Eugene Y. C. Ho (1960-1997) died in a tragic accident at his home in Hong Kong. I sent my condolences to his family and friends:
Eugene Ho and I never met. We began corresponding via the Internet in late 1996, concerning Edward Gibbon's Decline and Fall of the Roman Empire, and branched out from there to discussions of philosophy, quantum mechanics, music, liberty, and a host of other topics. Eugene's death cut off in mid-sentence hundreds of similar conversations with others around the world. Doubtless, had he lived, Eugene would have written books and shared his thoughts further, across space and time, with countless readers.
But now he is suddenly no longer with us, and we must work to do the best we can in his absence. I hesitated long before I began trying to write these words, out of a feeling that I could never do justice to Eugene --- to his obvious brilliance in language, in the arts, and in so many other intellectual pursuits. But then, thinking of him and his life, I found that I had to write what I could, now, before another moment passed.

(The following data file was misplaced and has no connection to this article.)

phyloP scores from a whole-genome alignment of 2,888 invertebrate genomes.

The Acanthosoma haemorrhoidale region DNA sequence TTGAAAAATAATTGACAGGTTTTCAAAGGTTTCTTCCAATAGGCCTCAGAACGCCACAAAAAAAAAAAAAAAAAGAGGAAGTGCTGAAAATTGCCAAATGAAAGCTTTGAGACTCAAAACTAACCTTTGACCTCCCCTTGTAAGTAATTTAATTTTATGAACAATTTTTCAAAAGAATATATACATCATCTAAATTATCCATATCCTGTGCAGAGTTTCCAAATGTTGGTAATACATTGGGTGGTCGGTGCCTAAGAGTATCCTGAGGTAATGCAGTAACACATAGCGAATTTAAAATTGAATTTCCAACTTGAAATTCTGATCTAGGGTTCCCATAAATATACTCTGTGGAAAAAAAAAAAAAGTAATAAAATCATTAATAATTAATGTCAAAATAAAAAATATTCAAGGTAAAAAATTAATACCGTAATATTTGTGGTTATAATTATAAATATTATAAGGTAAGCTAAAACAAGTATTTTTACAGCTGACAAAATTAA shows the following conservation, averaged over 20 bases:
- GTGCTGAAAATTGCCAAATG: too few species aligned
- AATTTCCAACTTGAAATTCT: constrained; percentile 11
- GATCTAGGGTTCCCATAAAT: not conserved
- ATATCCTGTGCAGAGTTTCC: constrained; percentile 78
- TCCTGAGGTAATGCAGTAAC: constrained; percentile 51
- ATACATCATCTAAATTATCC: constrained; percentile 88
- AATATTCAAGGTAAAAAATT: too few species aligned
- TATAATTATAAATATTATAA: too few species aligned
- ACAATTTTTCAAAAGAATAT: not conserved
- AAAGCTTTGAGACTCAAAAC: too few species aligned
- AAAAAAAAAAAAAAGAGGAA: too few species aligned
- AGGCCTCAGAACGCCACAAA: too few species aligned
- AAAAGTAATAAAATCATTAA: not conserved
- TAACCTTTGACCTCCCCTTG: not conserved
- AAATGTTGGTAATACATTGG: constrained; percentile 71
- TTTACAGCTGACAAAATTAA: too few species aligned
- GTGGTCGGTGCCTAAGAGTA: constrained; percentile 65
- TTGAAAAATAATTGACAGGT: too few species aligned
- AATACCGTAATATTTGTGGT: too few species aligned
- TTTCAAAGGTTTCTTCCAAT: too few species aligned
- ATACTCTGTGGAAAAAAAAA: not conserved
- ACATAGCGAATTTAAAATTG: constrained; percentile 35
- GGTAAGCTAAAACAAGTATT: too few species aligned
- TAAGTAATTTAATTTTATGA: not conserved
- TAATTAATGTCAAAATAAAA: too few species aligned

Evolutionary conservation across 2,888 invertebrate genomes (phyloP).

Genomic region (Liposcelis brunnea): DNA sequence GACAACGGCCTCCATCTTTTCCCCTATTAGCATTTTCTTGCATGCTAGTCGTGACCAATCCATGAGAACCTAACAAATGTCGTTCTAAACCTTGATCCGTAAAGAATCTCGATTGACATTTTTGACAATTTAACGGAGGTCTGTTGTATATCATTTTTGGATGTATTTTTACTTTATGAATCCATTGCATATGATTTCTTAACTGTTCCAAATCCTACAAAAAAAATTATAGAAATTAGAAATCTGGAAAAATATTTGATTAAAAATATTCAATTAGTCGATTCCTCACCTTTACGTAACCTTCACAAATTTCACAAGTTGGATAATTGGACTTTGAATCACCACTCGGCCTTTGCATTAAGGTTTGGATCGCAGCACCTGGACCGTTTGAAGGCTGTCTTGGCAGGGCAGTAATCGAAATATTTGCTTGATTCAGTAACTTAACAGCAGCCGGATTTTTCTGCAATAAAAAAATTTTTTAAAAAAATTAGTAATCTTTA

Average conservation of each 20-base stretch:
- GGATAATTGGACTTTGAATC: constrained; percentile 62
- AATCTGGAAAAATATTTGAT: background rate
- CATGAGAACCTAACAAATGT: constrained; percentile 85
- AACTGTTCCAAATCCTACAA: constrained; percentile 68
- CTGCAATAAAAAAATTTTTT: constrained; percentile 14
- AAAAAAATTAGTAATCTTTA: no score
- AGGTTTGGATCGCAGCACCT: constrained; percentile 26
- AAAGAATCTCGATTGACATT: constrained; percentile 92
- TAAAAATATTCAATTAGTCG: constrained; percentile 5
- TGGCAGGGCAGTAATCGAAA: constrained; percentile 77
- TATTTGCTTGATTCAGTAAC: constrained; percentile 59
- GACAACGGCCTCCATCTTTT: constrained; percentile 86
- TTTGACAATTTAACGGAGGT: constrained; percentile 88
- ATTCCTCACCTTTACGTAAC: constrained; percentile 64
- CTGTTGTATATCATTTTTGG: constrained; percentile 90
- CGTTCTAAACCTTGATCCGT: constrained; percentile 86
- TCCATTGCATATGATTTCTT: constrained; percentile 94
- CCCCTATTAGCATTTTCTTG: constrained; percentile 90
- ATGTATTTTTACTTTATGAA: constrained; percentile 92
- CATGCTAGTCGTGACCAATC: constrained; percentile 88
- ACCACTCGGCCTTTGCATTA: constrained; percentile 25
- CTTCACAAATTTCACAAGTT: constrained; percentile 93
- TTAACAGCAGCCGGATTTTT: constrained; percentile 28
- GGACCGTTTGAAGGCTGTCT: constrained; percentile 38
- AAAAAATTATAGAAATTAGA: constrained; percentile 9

Samuel Johnson, in a letter written in 1750 to a friend whose mother had recently died, said it better than I possibly can. Whether or not we accept Johnson's religious beliefs, we can all agree with his central thesis: 'The business of life summons us away from useless grief, and calls us to the exercise of those virtues of which we are lamenting our deprivation. The greatest benefit which one friend can confer upon another is to guard, and excite, and elevate his virtues.'
Eugene was a friend, a great and good friend, and he can still guard, and excite, and elevate our virtues, if we but dedicate ourselves to preserving his memory and acting in accordance with the lessons that he taught.